How to Keep Your Produce Fresh

How to Keep Your Produce Fresh

by Admin, May 23, 2016

We all have the best of intentions when it comes to feeding our families. We strive to provide healthy food, carefully budget, and safely prepare fresh fruits and vegetables. But nothing is more frustrating than opening the refrigerator to find that your best intentions have, quite literally, spoiled!

What are best practices when it comes to purchasing and storing fruits and vegetables? How can you make sure your hard-earned money isn’t wasted on produce that ends up in the trash while preventing foodborne illness in your household?

Consider these important guidelines when selecting and preparing fresh produce.

At the store:

  • Plan ahead so that you only buy what you know you can use. If possible, purchase produce frequently. At the store or farmer’s market, avoid choosing produce that is bruised, smelly, moldy, slimy, or shriveled. Check prepackaged items carefully.
  • Keep produce separate from uncooked meat, poultry or seafood to prevent cross-contamination. Bag all produce at the grocery store.

At home:

  • Store produce separately from uncooked meat, poultry or seafood in the refrigerator, and use separate cutting surfaces or clean and sanitize between uses.
  • All produce should be rinsed of visible dirt, even items with a peel.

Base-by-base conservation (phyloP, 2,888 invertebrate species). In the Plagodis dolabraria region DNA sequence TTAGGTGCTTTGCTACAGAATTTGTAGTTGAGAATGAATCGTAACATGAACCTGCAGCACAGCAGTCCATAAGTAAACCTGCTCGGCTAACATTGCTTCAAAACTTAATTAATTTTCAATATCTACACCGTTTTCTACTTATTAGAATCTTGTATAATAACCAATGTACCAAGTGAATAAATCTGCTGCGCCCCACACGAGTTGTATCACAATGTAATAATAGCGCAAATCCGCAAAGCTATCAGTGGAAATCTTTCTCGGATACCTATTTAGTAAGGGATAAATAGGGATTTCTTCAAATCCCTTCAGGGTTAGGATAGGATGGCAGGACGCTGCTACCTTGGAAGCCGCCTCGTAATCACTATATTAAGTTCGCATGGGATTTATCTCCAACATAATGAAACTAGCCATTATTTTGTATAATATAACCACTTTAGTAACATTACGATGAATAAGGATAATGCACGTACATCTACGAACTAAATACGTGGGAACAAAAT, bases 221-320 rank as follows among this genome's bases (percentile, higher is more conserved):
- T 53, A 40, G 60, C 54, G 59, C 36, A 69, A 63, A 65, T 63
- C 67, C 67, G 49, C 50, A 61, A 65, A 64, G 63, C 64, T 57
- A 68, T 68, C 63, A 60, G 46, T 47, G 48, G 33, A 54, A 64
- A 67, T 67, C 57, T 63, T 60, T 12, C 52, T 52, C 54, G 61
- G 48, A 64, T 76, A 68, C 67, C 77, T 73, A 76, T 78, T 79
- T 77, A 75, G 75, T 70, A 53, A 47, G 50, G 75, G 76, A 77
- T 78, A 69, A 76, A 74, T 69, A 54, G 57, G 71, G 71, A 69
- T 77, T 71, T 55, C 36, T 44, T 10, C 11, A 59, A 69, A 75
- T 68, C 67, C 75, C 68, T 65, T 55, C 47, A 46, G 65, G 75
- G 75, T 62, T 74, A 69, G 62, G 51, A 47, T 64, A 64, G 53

• Precut produce should be kept cold.
  • It is not necessary to rinse bagged, pre-washed produce.
  • Rinse produce by either spraying or immersing in a sink of cold water. Allow it to air dry on a towel or pat dry with a paper towel before putting it away.
  • Storing fruits and vegetables in plain sight may motivate you to eat them more often. You may choose to rinse all of your produce at once so that it is ready to eat or cook, or even pre-cut certain items and store them in airtight containers.
  • Discard any rotten produce immediately, before it starts to spoil other produce.
  • As long as cross-contamination is avoided and “best by” dates on pre-packaged items are adhered to, the only limit to the longevity of produce is its taste and visual appeal. When in doubt, throw it out!

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